Temperatures are on the way down and our daylight hours are about to be one hour shorter. This has created an unusual problem for Paul from Northland, who says: "The colder weather is bringing uninvited guests into the house -- rats, mice and ants! I do not want to use expensive poisons. How I can keep these pesky critters out of the house?"
Margaret from Invercargill has a tip on a different topic.
"A remedy for aches and pains (that also removes toxins from the body) is to sprinkle one tablespoon of baking soda and one tablespoon of Epsom salts into a warm bath. A good soak really works."
She also asks, "Does anyone have a recipe for making soap?"
That question reminds us of a great soapy yarn (and warning) as told by a young onlooker. It is one we have written about before but it's worth repeating.
Dad had one of his bright ideas. It wasn't original, but it was for Dad -- he didn't have bright ideas very often. Off to the library he went. Back he came with an Aunt Daisy soap-making recipe. As proud as a peacock at a garden party, he said he would show us all how to make soap and, in the process, show us how clever he was.
It was strange enough in itself to see Dad clanging pots and pans. We peeped through the window. Dad pretended not to notice.
Into one of Mum's biggest pots he put rendered animal fat he'd collected from home kills. Soon the fat was at a boil. Things appeared to be going well and, judging by the smirk on Dad's face, we could tell he thought he had it sussed, that is until he added caustic soda and Lux flakes. The boiling solution immediately expanded, frothing up, up and over the pot's rim.
"Blooming heck!" said Dad (what he actually said was much worse, but this is a family column). We crept lower behind the windowsill. Unfortunately for Dad, the frothing solution kept growing; on to the stove it erupted, the molten solution flowing along the bench, into drawers and on to the floor.
Right about this moment Dad panicked. He grabbed the overflowing pot and took the shortest route to the nearest exit, crashing over and through furniture in the process. As he burst through an open door, he heaved the still foaming pot on to the front lawn.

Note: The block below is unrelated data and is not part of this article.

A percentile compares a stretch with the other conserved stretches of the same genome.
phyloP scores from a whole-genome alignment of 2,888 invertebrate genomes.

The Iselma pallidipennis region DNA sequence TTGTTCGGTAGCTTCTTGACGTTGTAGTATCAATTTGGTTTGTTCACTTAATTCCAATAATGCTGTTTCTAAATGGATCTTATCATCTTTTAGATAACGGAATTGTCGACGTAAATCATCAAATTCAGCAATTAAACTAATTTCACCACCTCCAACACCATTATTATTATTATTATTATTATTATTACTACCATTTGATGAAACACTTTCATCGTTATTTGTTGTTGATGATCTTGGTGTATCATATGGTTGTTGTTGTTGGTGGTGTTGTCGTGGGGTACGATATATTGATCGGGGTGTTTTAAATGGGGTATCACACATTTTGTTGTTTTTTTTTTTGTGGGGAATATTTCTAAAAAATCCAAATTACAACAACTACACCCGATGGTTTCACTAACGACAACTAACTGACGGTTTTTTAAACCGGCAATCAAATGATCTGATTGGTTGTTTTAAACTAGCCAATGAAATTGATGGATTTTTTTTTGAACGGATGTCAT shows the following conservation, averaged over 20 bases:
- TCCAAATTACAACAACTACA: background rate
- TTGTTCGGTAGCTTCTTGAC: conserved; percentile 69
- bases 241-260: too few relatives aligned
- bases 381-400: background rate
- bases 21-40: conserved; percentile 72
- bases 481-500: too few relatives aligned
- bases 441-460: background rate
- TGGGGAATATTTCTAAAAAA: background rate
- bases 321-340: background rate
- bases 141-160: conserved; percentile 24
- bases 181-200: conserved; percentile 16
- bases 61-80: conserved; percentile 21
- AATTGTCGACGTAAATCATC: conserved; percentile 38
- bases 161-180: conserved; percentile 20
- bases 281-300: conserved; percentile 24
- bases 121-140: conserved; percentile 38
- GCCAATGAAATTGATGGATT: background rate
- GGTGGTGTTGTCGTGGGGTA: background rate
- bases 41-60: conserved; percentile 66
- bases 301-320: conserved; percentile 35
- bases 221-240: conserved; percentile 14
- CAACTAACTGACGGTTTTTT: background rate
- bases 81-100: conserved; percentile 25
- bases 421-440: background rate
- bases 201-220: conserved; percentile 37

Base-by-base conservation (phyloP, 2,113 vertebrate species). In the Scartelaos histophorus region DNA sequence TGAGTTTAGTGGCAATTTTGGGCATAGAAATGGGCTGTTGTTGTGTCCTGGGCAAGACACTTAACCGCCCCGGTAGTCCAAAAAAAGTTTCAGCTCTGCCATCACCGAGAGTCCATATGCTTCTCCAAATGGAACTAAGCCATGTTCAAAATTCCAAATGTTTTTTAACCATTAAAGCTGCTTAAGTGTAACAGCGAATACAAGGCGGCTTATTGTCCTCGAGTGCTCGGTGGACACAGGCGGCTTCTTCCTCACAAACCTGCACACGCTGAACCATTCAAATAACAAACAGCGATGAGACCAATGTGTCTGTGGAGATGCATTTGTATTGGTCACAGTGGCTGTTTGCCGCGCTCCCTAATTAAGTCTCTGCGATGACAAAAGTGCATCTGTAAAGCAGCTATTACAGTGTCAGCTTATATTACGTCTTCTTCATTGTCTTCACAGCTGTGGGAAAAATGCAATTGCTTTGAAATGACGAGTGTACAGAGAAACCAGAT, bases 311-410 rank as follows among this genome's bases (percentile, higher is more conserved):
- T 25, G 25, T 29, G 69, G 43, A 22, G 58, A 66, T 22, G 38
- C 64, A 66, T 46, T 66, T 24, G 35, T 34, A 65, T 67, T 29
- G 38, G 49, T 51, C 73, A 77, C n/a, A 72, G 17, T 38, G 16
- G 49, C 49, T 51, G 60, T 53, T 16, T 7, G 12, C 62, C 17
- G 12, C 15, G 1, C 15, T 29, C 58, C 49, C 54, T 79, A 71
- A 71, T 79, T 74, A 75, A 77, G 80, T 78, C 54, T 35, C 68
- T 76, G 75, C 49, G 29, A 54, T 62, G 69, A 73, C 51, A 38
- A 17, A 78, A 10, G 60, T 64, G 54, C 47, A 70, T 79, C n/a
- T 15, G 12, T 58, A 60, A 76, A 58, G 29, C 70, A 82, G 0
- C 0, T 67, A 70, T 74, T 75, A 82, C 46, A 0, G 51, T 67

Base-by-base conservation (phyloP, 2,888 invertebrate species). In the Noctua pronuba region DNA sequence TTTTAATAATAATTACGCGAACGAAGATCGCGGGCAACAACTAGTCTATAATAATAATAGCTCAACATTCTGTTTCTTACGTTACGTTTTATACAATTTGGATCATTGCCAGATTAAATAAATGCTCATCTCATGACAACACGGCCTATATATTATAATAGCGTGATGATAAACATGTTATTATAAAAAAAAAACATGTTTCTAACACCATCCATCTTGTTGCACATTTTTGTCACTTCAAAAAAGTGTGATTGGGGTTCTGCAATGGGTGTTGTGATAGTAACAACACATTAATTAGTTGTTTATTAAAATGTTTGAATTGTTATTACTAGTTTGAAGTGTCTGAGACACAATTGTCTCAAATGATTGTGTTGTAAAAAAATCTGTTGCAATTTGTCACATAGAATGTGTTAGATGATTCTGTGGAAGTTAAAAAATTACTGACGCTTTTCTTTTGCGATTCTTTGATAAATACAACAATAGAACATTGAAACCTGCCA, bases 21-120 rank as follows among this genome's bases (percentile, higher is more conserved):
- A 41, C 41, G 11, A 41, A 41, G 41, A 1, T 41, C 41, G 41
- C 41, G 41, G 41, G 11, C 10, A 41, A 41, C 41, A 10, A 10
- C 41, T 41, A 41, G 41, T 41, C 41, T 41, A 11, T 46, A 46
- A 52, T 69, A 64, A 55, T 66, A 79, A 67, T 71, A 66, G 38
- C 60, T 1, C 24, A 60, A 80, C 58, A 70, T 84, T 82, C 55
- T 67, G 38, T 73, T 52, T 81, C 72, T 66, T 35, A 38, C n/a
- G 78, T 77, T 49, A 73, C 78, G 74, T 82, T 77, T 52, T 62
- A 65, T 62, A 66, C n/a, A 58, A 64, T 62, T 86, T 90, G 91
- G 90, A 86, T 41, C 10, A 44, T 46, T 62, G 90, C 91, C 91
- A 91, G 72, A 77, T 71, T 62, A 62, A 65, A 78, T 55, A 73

It is fair to say we were keeping a low profile.
Back into the house Dad stormed.
"That blooming Aunt Daisy!" he said as he disappeared back into the kitchen. We beat a hasty retreat to a neighbour's place. It was some hours before we dared go near the house again. By then things had returned to their normal state -- at least as normal as things could be.
No one ever said anything about Dad's soapmaking idea, and Dad never tried to make soap again.
For the record, here is Aunt Daisy's soapmaking recipe: 2.2kg of clean fat; 1 tin of caustic soda; 450g of resin; 1 small packet of soapflakes; and 30 cups of water. Put all the ingredients in a kerosene tin and begin to heat. Watch closely and when the mixture just reaches the boil, take it off the heat and put it outside. Stir often while cooling.
Ray from Tauranga has this suggestion for soap. "When your soap is too small to use don't throw it out. Save it in a dish and, when you have what you think is enough, finely chop up the pieces, place in an old saucepan, add water and bring to a boil.
"Stir and simmer, then pour into blocks and let it cool. There you have it -- more soap!"
Thank you for your questions and tips. Please keep them coming. You can send in your ideas and join the Oily Rag mailing list, by logging into oilyrag.co.nz. Or you can write to us at Living Off the Smell of an Oily Rag, PO Box 984, Whangarei.
Frank and Muriel Newman are the authors of Living Off the Smell of an Oily Rag in NZ. Read our wealth of tips at oilyrag.co.nz